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Key Features

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  • • A contagious disease largely limited to tropical regions that is caused by Treponema pallidum subspecies pertenue

    • Acquired by direct nonsexual contact, usually in childhood, although it may occur at any age

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Clinical Findings

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  • • Characterized by granulomatous lesions of the skin, mucous membranes, and bone

    • The “mother yaw,” a painless papule that later ulcerates, appears 3–4 weeks after exposure

    • Regional lymphadenopathy is usually present

    • Secondary lesions that are raised papillomas and papules

    • – Appear 6–12 weeks later

      – Weep highly infectious material

      – Last for several months or years

    • Painful ulcerated lesions on the soles are called “crab yaws” because of the resulting gait

    • Late gummatous lesions may occur, with associated tissue destruction involving large areas of skin and subcutaneous tissues

    • Late effects of yaws may be confused with similar changes occurring in leprosy and include

    • – Bone change

      – Shortening of digits

      – Contractures

    • Central nervous system, cardiac, or other visceral involvement is rare

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Diagnosis

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  • • Organisms can be demonstrated in infectious lesions with darkfield microscopy or immunofluorescence but cannot be cultured in artificial media

    • Serologic tests for syphilis are positive

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Treatment

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  • • If untreated, may lead to chronic disability and disfigurement

    • Penicillin, 2.4 million units of benzathine penicillin G intramuscularly is generally curative in any stage of the non–sexually transmitted treponematoses

    • In cases of penicillin hypersensitivity, tetracycline, 500 mg orally four times a day for 10–14 days, is the recommended alternative

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Content adapted from CURRENT Medical Diagnosis & Treatment 2014.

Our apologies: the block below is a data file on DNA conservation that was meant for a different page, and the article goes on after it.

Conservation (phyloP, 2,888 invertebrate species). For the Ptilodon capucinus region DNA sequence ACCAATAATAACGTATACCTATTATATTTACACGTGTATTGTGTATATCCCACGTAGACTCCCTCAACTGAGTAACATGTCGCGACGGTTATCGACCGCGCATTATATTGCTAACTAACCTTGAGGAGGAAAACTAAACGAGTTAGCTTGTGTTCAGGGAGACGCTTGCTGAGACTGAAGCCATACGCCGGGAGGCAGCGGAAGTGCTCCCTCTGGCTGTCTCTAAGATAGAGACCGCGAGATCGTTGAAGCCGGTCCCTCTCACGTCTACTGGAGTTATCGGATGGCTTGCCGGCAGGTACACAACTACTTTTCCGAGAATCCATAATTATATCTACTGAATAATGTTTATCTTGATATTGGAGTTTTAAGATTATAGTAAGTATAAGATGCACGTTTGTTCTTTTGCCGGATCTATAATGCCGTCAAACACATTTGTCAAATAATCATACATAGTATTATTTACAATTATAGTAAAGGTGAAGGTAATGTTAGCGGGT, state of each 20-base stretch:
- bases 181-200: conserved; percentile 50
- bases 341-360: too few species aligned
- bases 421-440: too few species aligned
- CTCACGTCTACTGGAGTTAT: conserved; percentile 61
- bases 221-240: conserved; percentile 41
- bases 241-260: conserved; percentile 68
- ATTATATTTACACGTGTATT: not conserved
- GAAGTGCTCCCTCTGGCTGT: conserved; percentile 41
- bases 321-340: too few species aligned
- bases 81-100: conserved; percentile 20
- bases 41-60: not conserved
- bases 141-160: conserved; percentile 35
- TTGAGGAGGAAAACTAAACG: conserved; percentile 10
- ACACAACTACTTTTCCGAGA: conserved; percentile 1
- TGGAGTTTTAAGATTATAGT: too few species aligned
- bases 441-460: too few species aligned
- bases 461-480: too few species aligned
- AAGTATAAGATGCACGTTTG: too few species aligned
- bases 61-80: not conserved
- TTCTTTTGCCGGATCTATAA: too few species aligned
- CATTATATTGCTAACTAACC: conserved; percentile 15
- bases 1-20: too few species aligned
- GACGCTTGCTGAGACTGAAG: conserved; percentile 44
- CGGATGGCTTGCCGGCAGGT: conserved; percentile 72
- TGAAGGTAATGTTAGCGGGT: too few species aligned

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Key Features

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  • • Zoonotic viral infection transmitted by the bite of the Aedes mosquito

    • Found in South America and sub-Saharan Africa (not Asia)

    • Incubation period is typically 3–6 days

    • Adults and children equally susceptible

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Clinical Findings

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  • • Mild form (85%)

    • – Fevers

      – Malaise

      – Retro-orbital pain

      – Nausea

      – Photophobia

      – Bradycardia

    • Severe form (15%)

    • – Begins with the same symptoms as the mild form of the disease

      – Then, after initial remission of symptoms, a toxic phase ensues with fever, bradycardia, hypotension, jaundice, delirium, hemorrhage

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Diagnosis

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  • • Leukopenia often but not always present

    • Abnormal liver function tests, including prolonged PT

    • Renal insufficiency with proteinuria is present, often in large quantities

    • Serologic diagnosis with rapid enzyme immunoassay

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Treatment

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  • • Supportive measures, including analgesia and hydration

    • No specific antiviral therapy

    • Prevention: a highly effective and safe vaccine is available and should be used when living or traveling to endemic areas

    • Prevention: mosquito control measures

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Content adapted from CURRENT Medical Diagnosis & Treatment 2014.

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